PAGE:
Semyon Bychkov: “Perfection depends on what you are looking for”
Lockdown has made the conductor addicted to Beethoven and a tour of northern Spain is planned
Jesús Ruiz Mantilla

Only conducting music that he can’t live without.  Lockdown has made him addicted to Beethoven and he is touring northern Spain with the Euskadiko Orkestra and the Third Symphony (Eroica) starting on Saturday in San Sebastián and continuing in Santander. The combination of interpretation and human discussion has the musicians dazzled. Semyon Bychkov (born in St. Petersburg, 67 years old) is one of those rare great conductors whose charisma depends on rigour and exigency with the best possible manners: an example of artistic integrity and fundamental goodness.

Question: Beethoven seems to be perfect composer for Covid-19. The pandemic has fallen into his centenary. Is it fate?

Response:  It’s the spirit we need. This has been a crisis that has affected our morale. His soul belongs to our time, because Beethoven suffered more than anyone can imagine. If you read his Heiligenstadt testament, you will  see:  the greater the damage, the greater the effort to overcome it.

Question: Is he an influencer from the grave?

Response: His genius is commensurate with the degree of his feelings. He magnifies everything: the pain and also the happiness in overcoming it. That was the case with Beethoven. He was hyper in everything; nothing was normal or predictable. That’s why his music speaks to us today so clearly, because we are predisposed to receive it.

Question: Even more than great, now we miss what we used to consider normal.

Response: Yes, it’s absolutely that. The old normality is our dream. I spent lockdown in the house I have in the French Basque country. I made it a condition of my return to conducting that it be a Beethoven programme.  And, I notice that our audiences need it too. It’s a virus of another character.

Question: We miss the old normality, but weren’t we already confused, defeated, manipulated and anxious?

Response: Very much so. For the first two concerts in Frankfurt, they asked me for a kind of declaration of principles and I wrote this: “We must stop alienating nature and become conscious once again that we are part of it… we have been treating it appallingly for so long, using what it offers and forgetting to say thank you. This must change.”

Question: In that spirit, wouldn’t that song to nature that is the Pastoral Symphony have been a better fit?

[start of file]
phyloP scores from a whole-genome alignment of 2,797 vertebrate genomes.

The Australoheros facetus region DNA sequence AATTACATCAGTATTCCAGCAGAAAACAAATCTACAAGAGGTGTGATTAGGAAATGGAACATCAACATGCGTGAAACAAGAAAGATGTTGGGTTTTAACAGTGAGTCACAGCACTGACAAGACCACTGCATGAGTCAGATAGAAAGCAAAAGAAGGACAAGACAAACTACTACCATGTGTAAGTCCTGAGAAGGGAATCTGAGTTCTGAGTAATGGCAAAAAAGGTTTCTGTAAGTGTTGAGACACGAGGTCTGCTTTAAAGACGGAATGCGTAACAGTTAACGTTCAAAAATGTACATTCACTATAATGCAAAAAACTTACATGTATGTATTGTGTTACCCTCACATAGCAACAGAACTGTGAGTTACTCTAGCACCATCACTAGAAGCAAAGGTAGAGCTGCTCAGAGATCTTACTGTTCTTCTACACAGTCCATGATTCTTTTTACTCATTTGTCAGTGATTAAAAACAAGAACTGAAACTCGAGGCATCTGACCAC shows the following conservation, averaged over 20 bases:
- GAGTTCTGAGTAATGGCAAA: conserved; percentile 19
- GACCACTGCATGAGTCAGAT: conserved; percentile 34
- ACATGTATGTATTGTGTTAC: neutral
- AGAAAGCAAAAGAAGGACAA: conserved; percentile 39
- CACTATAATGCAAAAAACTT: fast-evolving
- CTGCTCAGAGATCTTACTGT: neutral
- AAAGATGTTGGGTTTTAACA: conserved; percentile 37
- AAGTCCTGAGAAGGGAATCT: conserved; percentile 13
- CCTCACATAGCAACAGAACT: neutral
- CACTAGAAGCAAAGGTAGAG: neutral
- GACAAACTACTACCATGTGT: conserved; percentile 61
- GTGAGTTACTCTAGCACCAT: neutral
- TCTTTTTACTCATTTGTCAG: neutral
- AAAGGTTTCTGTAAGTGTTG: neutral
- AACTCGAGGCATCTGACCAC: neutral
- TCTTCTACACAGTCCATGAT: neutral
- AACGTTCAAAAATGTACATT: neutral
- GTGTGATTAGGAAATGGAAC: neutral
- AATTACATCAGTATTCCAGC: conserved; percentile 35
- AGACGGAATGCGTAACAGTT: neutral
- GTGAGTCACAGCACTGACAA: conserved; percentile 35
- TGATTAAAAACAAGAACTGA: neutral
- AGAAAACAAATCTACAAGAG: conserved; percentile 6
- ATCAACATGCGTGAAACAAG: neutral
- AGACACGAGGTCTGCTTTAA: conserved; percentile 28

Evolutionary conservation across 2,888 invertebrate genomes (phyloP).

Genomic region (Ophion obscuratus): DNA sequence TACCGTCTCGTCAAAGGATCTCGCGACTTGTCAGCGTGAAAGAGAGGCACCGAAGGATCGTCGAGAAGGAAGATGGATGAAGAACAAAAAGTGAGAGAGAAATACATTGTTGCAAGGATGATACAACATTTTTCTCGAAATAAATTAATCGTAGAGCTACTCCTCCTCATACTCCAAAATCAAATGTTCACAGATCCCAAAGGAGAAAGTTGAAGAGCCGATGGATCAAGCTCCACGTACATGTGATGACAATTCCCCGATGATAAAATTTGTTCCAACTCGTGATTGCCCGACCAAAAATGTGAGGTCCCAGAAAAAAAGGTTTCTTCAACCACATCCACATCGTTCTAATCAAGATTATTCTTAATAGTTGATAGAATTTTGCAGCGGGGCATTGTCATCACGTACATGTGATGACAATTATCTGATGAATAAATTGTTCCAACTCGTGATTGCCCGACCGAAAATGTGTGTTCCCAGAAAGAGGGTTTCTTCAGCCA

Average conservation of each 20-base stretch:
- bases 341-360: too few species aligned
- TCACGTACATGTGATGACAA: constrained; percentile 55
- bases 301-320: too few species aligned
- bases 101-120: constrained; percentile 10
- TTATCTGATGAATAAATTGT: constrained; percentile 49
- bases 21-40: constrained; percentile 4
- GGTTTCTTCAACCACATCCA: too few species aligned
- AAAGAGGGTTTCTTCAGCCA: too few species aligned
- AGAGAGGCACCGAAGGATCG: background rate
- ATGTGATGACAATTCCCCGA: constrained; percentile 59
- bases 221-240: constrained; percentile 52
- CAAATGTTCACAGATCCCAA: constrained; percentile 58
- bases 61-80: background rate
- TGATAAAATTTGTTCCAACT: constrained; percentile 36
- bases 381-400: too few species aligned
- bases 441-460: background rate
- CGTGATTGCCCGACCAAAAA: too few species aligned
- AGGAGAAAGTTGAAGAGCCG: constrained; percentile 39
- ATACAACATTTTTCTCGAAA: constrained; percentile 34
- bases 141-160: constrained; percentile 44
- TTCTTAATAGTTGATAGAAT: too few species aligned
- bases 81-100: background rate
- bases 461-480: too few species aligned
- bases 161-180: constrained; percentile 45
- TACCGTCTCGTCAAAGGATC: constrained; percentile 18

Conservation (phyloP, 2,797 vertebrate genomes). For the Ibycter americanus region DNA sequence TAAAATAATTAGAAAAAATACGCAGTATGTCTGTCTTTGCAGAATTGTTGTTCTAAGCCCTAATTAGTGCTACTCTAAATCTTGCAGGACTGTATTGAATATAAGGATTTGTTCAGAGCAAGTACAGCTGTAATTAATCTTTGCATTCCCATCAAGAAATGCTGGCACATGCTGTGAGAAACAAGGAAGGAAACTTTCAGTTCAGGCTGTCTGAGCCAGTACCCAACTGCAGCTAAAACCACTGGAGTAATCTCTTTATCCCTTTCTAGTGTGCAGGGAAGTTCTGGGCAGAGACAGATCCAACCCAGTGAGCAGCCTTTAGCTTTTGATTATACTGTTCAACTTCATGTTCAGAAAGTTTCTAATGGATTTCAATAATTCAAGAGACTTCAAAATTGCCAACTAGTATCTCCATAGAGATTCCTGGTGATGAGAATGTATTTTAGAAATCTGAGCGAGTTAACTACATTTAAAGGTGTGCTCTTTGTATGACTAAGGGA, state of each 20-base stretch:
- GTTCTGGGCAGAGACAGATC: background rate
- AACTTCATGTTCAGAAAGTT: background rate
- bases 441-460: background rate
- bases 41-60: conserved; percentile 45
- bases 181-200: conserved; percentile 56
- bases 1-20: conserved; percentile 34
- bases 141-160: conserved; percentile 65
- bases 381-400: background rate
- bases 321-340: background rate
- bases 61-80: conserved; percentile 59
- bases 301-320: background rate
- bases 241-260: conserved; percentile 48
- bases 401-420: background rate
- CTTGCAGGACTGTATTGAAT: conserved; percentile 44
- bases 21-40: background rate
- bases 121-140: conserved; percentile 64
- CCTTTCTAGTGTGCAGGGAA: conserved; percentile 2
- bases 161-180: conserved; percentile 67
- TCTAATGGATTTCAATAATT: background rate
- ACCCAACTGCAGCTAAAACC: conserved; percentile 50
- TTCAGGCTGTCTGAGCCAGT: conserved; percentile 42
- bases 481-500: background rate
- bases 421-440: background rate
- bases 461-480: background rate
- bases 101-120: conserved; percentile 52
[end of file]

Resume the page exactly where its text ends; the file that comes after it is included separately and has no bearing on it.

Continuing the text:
Response: For me it is the most difficult of the symphonies. I didn’t dare conduct it until I was 40. I was frightened that I would spoil it. The others are more abstract, but this one is concrete and consequently even more complex.

Question: Are there any composers you can do without?

Response: I don’t conduct music that I can live without. I can live without Prokofiev, although I like to listen to him.

Question:  With Tchaikovsky you created a special project. We know that Russians can show us many things about him, but it is scary that the Minister of Culture at the Kremlin wouldn’t recognize that he was a homosexual: he simply said that he hadn’t found the right woman. Isn’t that worrying?

Response:  That was in 2014, the 21st century! Tchaikovsky is God to the Russians, like Verdi to the Italians. And God must be perfect. The story that some people created for him claim that he was not a homosexual, nor did he commit suicide.

Question: Speaking of gods. Jesus Christ didn’t find the right woman either.

Response: Maybe he wasn’t perfect… The discussion is absurd. Besides, they weren’t instant legends. They had to fight hard and assert themselves to become myths.

Question: You were born in Russia, moved to the United States and have a house in the French Basque country. How does the quietness of lockdown affect you?

Response: I have my roots. Someone once told me that I had a low centre of gravity.

Question: Like an astronaut?

Response: It is really very simple. The thing that keeps me focused and rooted is music: not using it, but serving it. It obsesses me. It keeps me fit and humble.

Question: Humble? Forgive me, but that is not how I think of conductors.

Response: Why not? Humility is about recognizing that the greatness of the works and the composers are above everything. It has nothing to do with being weak. It’s knowing who you are in relation to a Beethoven or a Mahler symphony and giving yourself to it with all your strength. There are works that I haven’t wanted to face because I don’t feel prepared. I had great teachers who put it in my head that the more you are given, the more will be asked of you.

Question: What about perfection or the ideal?

Response: You seek convincing expression which feels perfect at every moment. Then it evaporates. The next day it changes. Inspiration appears at a certain moment and then goes away.

Question: It must be exhausting.

Response: No! It’s absolute happiness!

Question: When was the last time you found it?

Response: I don’t remember. We look for it continually; it appears and we recognise it but you never know when it will come. You know the feeling of elation it brings when you find it, but not exactly the moment that it happens. It is something mystical and mysterious. It’s like a toothache. You know you’ve had it but you don’t remember on which side.

The link to the original Spanish interview can be found here: